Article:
The new British Prime Minister Theresa May announced six members of her cabinet today.

Amid a sweeping crackdown on dissent in Egypt, security forces have forcibly disappeared hundreds of people since the beginning of 2015, according to a new report from Amnesty International.

It's an "unprecedented spike," the group says, with an average of three or four people disappeared every day.

The Republican Party, as it prepares for its convention next week has checked off item No. 1 on its housekeeping list — drafting a party platform. The document reflects the conservative views of its authors, many of whom are party activists. So don't look for any concessions to changing views among the broader public on key social issues.

Many public figures who took to Twitter and Facebook following the murder of five police officers in Dallas have faced public blowback and, in some cases, found their employers less than forgiving about inflammatory and sometimes hateful online comments.

As Venezuela unravels — with shortages of food and medicine, as well as runaway inflation — President Nicolas Maduro is increasingly unpopular. But he's still holding onto power.

"The truth in Venezuela is there is real hunger. We are hungry," says a man who has invited me into his house in the northwestern city of Maracaibo, but doesn't want his name used for fear of reprisals by the government.

The wiry man paces angrily as he speaks. It wasn't always this way, he says, showing how loose his pants are now.

Ask a typical teenage girl about the latest slang and girl crushes and you might get answers like "spilling the tea" and Taylor Swift. But at the Girl Up Leadership Summit in Washington, D.C., the answers were "intersectional feminism" — the idea that there's no one-size-fits-all definition of feminism — and U.N. climate chief Christiana Figueres.

Copyright 2016 NPR. To see more, visit

Copyright 2016 NPR. To see more, visit

Copyright 2016 NPR. To see more, visit

Copyright 2016 NPR. To see more, visit


The End Of Football As We Know It

Aug 6, 2013

The Kickoff

It happens every year — air cools, leaves change, Americans talk about the demise of football. This year there may be more talk than usual, for several reasons, such as:

1st Down

Both the NCAA and the NFL are under siege because of concussion lawsuits. The economic costs — and negative PR — could reshape the game.


Rules are changing to protect players — and to protect the organizations from further lawsuits. New regulations will alter the way the game is played, and may rankle some players and fans.


The NFL is thinking of beginning to talk about maybe perhaps initiating tests for human growth hormone, which — if there ever is testing — could make a difference in the specimens that spectators see on the fields.


At the youth level, parents and coaches are more concerned about safety.

Recently, NFL Hall of Famer Lem Barney even suggested that American society will turn against football in the next decade or so. And last year, ESPN presented a scenario titled "What Would the End of Football Look Like?"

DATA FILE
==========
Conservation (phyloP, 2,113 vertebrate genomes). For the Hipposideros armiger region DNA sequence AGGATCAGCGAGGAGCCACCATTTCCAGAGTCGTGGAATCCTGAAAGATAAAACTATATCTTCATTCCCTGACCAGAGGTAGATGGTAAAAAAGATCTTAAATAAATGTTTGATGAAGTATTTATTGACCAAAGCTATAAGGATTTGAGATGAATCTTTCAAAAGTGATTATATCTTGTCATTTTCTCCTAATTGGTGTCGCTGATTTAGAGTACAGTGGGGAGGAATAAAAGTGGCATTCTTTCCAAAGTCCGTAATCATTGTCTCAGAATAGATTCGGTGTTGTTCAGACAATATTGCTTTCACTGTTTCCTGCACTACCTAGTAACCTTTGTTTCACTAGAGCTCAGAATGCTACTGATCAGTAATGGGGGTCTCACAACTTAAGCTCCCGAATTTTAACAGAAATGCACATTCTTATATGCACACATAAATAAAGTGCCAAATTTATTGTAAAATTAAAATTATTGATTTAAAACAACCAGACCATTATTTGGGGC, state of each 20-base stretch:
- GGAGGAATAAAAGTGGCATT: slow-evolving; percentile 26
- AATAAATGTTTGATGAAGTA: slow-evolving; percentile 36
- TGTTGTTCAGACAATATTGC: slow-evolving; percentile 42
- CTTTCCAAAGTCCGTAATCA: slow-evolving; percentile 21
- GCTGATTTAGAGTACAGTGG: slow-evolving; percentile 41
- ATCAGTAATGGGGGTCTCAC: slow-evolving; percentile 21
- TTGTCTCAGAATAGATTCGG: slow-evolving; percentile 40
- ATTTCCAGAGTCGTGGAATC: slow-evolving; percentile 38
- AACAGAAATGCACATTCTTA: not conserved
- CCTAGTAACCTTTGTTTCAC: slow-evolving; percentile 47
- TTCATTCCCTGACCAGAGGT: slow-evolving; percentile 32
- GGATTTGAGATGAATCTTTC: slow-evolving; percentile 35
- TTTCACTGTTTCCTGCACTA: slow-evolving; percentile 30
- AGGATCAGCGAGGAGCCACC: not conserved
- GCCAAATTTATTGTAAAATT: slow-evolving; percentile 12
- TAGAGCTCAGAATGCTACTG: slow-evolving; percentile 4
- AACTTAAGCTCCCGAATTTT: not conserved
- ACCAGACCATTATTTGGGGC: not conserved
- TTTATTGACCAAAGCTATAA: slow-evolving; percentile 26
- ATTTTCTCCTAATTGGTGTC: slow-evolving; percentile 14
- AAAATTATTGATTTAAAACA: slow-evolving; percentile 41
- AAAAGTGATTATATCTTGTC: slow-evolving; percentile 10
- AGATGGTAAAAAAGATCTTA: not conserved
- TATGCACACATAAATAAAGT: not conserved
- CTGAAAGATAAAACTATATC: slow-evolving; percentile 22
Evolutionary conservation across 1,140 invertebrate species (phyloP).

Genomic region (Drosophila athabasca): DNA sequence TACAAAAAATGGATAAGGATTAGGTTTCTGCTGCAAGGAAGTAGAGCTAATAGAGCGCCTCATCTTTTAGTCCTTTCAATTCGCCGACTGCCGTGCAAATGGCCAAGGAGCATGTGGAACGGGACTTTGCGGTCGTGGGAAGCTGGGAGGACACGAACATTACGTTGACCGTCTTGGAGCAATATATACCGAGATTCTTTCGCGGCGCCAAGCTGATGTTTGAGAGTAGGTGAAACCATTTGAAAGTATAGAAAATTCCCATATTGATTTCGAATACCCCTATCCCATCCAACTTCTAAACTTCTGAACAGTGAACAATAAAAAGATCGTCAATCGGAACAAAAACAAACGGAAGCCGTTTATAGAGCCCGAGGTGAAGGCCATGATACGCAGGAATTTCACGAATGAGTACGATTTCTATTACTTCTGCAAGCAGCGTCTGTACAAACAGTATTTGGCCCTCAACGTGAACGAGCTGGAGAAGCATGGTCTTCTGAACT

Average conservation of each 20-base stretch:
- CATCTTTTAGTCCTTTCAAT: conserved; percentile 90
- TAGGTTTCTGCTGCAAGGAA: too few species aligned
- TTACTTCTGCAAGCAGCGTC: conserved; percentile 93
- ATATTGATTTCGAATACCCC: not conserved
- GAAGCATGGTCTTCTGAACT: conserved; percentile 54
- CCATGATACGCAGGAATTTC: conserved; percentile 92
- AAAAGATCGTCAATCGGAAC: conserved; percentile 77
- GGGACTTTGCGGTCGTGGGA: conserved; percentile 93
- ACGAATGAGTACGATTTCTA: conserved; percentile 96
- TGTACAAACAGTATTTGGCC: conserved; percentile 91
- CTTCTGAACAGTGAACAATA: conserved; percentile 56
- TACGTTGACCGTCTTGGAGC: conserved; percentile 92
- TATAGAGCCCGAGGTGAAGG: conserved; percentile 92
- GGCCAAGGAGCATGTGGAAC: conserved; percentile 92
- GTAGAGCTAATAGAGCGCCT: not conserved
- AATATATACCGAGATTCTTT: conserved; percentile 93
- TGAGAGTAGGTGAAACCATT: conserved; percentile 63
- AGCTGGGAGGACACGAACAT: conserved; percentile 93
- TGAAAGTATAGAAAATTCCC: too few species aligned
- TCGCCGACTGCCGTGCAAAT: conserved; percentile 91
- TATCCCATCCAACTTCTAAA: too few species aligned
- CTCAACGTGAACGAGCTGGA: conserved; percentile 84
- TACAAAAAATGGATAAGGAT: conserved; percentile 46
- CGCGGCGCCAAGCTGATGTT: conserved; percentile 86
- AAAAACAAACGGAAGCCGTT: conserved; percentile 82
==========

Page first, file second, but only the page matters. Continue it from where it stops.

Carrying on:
The Punt

The game America loves to hate has been part of the national landscape for more than a century. And for more than a century, people have been trying to abolish it. Will they succeed this time? Let's hie to the history books.

Offensive Attack

One of the near-successful attempts to wipe out football came around the turn of the 20th century. Charles W. Eliot, president of Harvard University, blasted the newborn sport from many angles. "The game of football grows worse and worse as regards foul and violent play and the number and gravity of the injuries which the players suffer. It has become perfectly clear that the game as now played is unfit for college use," according to his 1895 report. At one point, Harvard did not field a team.

Fourth And Long

The anti-football climate got so bad that other universities, including Stanford and Northwestern, suspended their programs, according to historian John J. Miller. The state of Georgia almost abolished football altogether after a player was killed.

The Hail Mary Pass

Many people rushed to the defense of the game — including Harvard alum and U.S. President Theodore Roosevelt. He huddled with several key coaches in the White House and, according to Miller, author of The Big Scrum: How Teddy Roosevelt Saved Football, the group came up with new rules — including the forward pass — that made the game safer. Injuries were reduced, and the game flourished.


So rather than seeing the end of football this year, we may be seeing a renaissance — along with new rule changes making the game even safer — that could spiral the sport well into the coming decades.

The Postgame Interview

And what would Roosevelt think of today's debates over football? "My guess is that Theodore Roosevelt would be a fan of football in general and of the New York Giants in particular," Miller tells NPR. "Rather than attacking football, he'd defend it because he'd continue to recognize the social value of a great game that teaches important lessons that don't come from classrooms and textbooks."

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